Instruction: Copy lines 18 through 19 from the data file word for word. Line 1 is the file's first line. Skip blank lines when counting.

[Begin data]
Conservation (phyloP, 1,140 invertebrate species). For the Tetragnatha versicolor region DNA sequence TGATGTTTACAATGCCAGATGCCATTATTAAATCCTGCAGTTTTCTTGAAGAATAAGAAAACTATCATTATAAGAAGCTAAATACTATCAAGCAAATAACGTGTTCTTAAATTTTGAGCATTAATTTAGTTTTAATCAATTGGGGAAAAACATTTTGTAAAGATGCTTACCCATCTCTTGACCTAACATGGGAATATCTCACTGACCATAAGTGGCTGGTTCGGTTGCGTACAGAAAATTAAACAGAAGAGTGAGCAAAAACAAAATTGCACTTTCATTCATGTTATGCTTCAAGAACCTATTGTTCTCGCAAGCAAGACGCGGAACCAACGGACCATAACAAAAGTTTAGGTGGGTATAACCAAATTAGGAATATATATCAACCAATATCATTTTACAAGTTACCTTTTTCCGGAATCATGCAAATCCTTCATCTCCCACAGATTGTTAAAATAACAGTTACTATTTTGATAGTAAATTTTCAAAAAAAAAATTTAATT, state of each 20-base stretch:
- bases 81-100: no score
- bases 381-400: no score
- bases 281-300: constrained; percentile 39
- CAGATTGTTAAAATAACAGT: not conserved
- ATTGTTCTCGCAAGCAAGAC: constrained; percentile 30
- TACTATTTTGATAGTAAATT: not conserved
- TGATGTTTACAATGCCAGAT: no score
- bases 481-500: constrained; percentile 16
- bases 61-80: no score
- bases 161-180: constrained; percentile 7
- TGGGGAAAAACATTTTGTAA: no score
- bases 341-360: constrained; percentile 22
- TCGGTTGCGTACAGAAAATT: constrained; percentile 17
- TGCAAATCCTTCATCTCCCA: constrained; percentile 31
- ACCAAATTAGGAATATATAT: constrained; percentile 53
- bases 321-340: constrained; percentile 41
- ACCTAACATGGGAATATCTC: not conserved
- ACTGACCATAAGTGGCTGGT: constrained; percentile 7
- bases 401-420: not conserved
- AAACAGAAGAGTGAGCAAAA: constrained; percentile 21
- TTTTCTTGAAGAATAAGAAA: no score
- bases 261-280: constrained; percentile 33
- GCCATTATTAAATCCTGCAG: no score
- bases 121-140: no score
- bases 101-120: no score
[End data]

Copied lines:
- ACCTAACATGGGAATATCTC: not conserved
- ACTGACCATAAGTGGCTGGT: constrained; percentile 7